Today sees the release of November data from the Ulster Bank Northern Ireland PMI®. The latest report – produced for Ulster Bank by S&P Global – showed that inflationary pressures and a wider economic slowdown led to further reductions in output and new orders in the Northern Ireland private sector. There were further signs, however, of inflation softening as both input costs and selling prices rose at the weakest rates in 21 months.
Once again, all 12 UK regions witnessed a decline in private sector activity in November. Northern Ireland notched up its seventh successive monthly fall in output, albeit the pace of decline slowed. More concerning though was that the pace of contraction in new orders was more marked, with all four sectors experiencing weakening demand. It may seem surprising to see a rebound in retail activity, but the rise in sales is coming off the back of months of declines. There is also perhaps an element of consumers enjoying a last hurrah for Christmas ahead of a challenging 2023. Indeed, when we look at the outlook, retailers are expecting their sales to be lower in 12 months. The opposite was the case for manufacturing, which experienced a sharp reduction in both output in orders during November, but manufacturers are optimistic about the outlook. This perhaps reflects the nature of the current recession with households and consumer sensitive businesses likely to experience a longer and deeper downturn than global exporters. One key source of positivity has been the 20 consecutive months of employment growth but this almost ground to a halt in November largely due to falling staffing levels in services and manufacturing. Ongoing difficulties recruiting suitable staff though remains a factor rather than falling demand alone. That dynamic will likely continue into 2023, with firms continuing to suffer from skills shortages, however falling demand will increasingly come to the fore. Overall, the local private sector is coming to the end of 2022 in a weakened state, with 2023 likely to be a very challenging year. One silver lining is that inflationary pressures do though seem to be easing, with input costs and output price inflation rising at their lowest rates in 21 months. With energy prices falling back, easing inflation, alongside less supply chain disruption, will be amongst the few positives during 2023.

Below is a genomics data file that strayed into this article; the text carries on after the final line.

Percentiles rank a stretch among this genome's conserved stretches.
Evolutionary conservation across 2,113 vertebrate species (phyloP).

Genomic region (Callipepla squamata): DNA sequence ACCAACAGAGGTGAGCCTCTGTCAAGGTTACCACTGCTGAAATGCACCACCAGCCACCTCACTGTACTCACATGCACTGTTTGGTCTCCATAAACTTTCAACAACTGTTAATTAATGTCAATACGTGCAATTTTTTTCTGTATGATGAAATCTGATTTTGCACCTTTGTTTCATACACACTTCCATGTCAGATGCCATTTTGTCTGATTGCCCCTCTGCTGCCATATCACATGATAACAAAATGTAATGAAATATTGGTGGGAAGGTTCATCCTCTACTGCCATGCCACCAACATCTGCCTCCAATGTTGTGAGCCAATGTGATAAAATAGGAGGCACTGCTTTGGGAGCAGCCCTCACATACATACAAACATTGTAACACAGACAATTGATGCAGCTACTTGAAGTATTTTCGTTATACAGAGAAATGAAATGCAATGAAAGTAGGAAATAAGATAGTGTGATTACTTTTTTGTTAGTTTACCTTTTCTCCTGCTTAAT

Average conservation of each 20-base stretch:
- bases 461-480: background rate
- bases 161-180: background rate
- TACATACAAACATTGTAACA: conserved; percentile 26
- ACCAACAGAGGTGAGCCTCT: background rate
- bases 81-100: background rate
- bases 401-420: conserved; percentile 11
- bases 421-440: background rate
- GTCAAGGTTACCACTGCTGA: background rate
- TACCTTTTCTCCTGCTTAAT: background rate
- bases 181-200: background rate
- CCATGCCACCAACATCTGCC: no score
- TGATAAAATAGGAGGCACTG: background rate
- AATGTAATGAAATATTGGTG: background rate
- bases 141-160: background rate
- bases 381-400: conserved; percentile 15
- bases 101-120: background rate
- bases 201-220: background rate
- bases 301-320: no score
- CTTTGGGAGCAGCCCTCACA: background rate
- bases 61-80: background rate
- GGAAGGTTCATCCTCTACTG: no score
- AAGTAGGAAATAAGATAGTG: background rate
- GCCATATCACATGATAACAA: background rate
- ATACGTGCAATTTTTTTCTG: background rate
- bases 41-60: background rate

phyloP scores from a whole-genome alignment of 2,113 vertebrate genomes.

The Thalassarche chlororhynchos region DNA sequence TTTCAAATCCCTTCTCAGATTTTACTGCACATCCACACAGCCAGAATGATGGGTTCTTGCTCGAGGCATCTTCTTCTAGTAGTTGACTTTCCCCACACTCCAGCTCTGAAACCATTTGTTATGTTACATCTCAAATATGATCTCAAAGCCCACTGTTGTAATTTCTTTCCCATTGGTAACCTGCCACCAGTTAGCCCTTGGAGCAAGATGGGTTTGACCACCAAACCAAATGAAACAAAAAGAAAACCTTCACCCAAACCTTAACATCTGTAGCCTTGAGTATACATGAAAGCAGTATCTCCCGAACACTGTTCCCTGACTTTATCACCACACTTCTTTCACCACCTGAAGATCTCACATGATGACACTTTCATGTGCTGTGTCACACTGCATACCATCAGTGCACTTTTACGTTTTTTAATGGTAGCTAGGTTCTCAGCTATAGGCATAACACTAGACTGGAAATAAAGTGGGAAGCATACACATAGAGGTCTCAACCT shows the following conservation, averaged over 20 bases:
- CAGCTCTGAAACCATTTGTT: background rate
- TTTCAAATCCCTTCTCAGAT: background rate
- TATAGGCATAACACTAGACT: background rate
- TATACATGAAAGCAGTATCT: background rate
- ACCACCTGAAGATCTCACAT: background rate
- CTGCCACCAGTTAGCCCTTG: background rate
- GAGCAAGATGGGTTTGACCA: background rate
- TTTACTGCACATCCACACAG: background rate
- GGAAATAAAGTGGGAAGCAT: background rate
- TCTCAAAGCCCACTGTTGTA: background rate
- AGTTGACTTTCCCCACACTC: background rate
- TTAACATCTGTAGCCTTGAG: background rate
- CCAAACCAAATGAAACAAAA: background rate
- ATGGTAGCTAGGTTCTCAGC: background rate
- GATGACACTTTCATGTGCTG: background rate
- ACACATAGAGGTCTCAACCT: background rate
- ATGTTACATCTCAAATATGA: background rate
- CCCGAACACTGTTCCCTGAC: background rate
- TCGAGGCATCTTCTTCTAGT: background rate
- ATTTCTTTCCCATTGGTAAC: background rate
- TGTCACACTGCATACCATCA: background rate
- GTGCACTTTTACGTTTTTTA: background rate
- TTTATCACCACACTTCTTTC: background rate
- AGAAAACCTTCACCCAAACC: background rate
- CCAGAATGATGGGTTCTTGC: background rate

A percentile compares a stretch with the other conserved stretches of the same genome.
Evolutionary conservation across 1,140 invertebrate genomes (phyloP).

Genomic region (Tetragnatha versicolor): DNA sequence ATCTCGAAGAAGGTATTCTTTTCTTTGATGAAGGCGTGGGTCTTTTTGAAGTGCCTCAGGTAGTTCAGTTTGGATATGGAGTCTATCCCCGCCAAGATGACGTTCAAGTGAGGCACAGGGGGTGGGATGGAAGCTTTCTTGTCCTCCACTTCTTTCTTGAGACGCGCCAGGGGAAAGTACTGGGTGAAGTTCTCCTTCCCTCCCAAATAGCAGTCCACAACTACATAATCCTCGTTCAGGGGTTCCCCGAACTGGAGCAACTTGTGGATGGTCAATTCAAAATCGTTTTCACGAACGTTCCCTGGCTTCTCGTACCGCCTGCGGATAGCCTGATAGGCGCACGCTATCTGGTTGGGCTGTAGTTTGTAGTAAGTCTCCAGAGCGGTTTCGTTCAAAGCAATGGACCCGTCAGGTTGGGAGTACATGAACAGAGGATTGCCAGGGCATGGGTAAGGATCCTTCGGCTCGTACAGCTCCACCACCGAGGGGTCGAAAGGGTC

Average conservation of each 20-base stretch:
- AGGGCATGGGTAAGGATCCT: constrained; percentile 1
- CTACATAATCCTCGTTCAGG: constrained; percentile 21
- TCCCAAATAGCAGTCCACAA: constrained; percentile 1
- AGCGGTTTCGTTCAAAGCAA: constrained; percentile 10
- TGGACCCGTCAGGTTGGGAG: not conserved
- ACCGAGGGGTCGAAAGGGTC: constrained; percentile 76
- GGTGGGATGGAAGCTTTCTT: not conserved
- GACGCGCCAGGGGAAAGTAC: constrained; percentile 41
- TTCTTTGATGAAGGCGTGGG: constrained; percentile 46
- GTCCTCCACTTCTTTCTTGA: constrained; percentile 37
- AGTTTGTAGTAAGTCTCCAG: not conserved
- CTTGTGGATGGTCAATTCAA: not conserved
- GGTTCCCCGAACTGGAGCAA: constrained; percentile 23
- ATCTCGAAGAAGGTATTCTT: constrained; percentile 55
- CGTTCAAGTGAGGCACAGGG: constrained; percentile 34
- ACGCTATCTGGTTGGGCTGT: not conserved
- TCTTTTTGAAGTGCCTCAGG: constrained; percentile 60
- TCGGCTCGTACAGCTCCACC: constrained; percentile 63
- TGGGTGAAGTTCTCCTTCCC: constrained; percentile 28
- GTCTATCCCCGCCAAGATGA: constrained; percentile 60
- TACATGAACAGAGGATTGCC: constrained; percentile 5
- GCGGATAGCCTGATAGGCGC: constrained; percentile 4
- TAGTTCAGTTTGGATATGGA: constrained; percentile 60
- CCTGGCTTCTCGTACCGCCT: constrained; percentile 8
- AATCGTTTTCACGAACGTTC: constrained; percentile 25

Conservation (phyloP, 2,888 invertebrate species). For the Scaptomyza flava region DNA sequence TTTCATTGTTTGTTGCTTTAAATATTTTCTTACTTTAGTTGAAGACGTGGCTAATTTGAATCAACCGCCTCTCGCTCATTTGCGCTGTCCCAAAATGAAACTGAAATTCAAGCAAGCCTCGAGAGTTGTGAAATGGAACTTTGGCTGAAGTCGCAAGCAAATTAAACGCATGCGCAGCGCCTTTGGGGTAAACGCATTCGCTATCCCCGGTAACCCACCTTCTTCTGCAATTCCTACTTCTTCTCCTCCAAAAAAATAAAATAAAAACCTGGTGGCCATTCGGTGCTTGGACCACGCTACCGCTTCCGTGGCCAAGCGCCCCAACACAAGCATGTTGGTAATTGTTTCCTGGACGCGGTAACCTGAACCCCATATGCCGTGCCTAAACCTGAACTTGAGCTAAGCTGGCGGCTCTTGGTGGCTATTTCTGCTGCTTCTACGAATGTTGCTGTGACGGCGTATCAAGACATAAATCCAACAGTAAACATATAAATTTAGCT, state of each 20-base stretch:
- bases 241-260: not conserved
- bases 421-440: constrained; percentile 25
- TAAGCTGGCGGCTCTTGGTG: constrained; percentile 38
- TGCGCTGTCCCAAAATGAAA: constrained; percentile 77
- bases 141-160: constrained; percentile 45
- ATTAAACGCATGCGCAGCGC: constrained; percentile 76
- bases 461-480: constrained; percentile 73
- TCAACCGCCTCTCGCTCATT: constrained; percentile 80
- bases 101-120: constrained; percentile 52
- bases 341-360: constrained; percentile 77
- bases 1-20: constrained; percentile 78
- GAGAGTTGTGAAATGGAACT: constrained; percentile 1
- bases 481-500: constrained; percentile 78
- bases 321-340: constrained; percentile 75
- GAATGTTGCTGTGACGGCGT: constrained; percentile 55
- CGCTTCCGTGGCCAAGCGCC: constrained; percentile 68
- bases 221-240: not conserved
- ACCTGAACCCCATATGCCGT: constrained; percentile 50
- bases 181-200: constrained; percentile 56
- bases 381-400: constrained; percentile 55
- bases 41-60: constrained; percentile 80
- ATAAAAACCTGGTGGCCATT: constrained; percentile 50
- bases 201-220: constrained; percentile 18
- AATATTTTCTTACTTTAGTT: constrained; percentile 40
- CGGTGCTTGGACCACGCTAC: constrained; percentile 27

The main findings of the November survey were as follows:
The headline seasonally adjusted Business Activity Index rose to 46.0 in November from 44.4 in October, but still pointed to a solid reduction in output across the Northern Ireland private sector. Activity has now decreased in seven consecutive months, although the latest fall was the softest since May. The manufacturing, services and construction sectors saw output decline, but retail bucked the wider trend and posted a rise in activity. Strong price pressures and signs of a wider economic slowdown were reportedly behind the latest fall in output, and also contributed to a further sharp decline in new business.
Inflationary pressures continued to moderate, however, with both input costs and output prices rising at the softest pace since February 2021. Higher costs for energy, raw materials and staff meant that prices still increased rapidly, however. Meanwhile, supply-chain delays also moderated. Staffing levels were broadly unchanged. Although some firms had been able to fill vacancies, others reported ongoing difficulties finding suitable staff. Northern Ireland firms maintained a pessimistic outlook for output over the coming year, amid ongoing concerns around inflation and the risk of an economic downturn.